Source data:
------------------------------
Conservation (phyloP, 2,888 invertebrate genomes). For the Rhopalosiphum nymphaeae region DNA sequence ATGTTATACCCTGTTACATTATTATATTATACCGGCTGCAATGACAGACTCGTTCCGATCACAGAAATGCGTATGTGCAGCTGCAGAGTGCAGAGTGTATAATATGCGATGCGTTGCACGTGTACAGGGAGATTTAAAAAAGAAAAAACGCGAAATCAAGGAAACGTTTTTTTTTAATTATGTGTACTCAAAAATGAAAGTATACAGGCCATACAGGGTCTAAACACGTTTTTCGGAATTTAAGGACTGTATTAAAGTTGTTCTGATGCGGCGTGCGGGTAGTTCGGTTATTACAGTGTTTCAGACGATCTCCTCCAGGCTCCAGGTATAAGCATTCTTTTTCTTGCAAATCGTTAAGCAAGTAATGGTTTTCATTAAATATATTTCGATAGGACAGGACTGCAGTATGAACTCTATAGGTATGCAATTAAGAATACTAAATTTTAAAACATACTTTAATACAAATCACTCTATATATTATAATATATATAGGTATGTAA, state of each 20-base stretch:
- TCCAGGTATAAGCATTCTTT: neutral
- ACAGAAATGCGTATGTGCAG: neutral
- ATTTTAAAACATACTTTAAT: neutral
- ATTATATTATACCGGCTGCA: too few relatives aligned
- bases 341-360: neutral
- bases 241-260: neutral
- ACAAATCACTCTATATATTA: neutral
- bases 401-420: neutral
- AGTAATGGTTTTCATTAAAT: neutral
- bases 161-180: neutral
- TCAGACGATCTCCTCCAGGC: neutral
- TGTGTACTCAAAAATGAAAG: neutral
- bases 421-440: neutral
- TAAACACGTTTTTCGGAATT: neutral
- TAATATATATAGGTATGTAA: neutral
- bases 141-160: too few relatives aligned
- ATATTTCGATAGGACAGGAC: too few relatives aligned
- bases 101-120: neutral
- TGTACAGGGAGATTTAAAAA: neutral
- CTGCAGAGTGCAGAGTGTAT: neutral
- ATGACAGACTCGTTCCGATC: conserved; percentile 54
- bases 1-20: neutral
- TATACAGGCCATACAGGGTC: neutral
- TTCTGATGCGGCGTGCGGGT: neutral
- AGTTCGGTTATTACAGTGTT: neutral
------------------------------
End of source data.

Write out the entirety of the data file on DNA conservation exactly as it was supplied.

Conservation (phyloP, 2,888 invertebrate genomes). For the Rhopalosiphum nymphaeae region DNA sequence ATGTTATACCCTGTTACATTATTATATTATACCGGCTGCAATGACAGACTCGTTCCGATCACAGAAATGCGTATGTGCAGCTGCAGAGTGCAGAGTGTATAATATGCGATGCGTTGCACGTGTACAGGGAGATTTAAAAAAGAAAAAACGCGAAATCAAGGAAACGTTTTTTTTTAATTATGTGTACTCAAAAATGAAAGTATACAGGCCATACAGGGTCTAAACACGTTTTTCGGAATTTAAGGACTGTATTAAAGTTGTTCTGATGCGGCGTGCGGGTAGTTCGGTTATTACAGTGTTTCAGACGATCTCCTCCAGGCTCCAGGTATAAGCATTCTTTTTCTTGCAAATCGTTAAGCAAGTAATGGTTTTCATTAAATATATTTCGATAGGACAGGACTGCAGTATGAACTCTATAGGTATGCAATTAAGAATACTAAATTTTAAAACATACTTTAATACAAATCACTCTATATATTATAATATATATAGGTATGTAA, state of each 20-base stretch:
- TCCAGGTATAAGCATTCTTT: neutral
- ACAGAAATGCGTATGTGCAG: neutral
- ATTTTAAAACATACTTTAAT: neutral
- ATTATATTATACCGGCTGCA: too few relatives aligned
- bases 341-360: neutral
- bases 241-260: neutral
- ACAAATCACTCTATATATTA: neutral
- bases 401-420: neutral
- AGTAATGGTTTTCATTAAAT: neutral
- bases 161-180: neutral
- TCAGACGATCTCCTCCAGGC: neutral
- TGTGTACTCAAAAATGAAAG: neutral
- bases 421-440: neutral
- TAAACACGTTTTTCGGAATT: neutral
- TAATATATATAGGTATGTAA: neutral
- bases 141-160: too few relatives aligned
- ATATTTCGATAGGACAGGAC: too few relatives aligned
- bases 101-120: neutral
- TGTACAGGGAGATTTAAAAA: neutral
- CTGCAGAGTGCAGAGTGTAT: neutral
- ATGACAGACTCGTTCCGATC: conserved; percentile 54
- bases 1-20: neutral
- TATACAGGCCATACAGGGTC: neutral
- TTCTGATGCGGCGTGCGGGT: neutral
- AGTTCGGTTATTACAGTGTT: neutral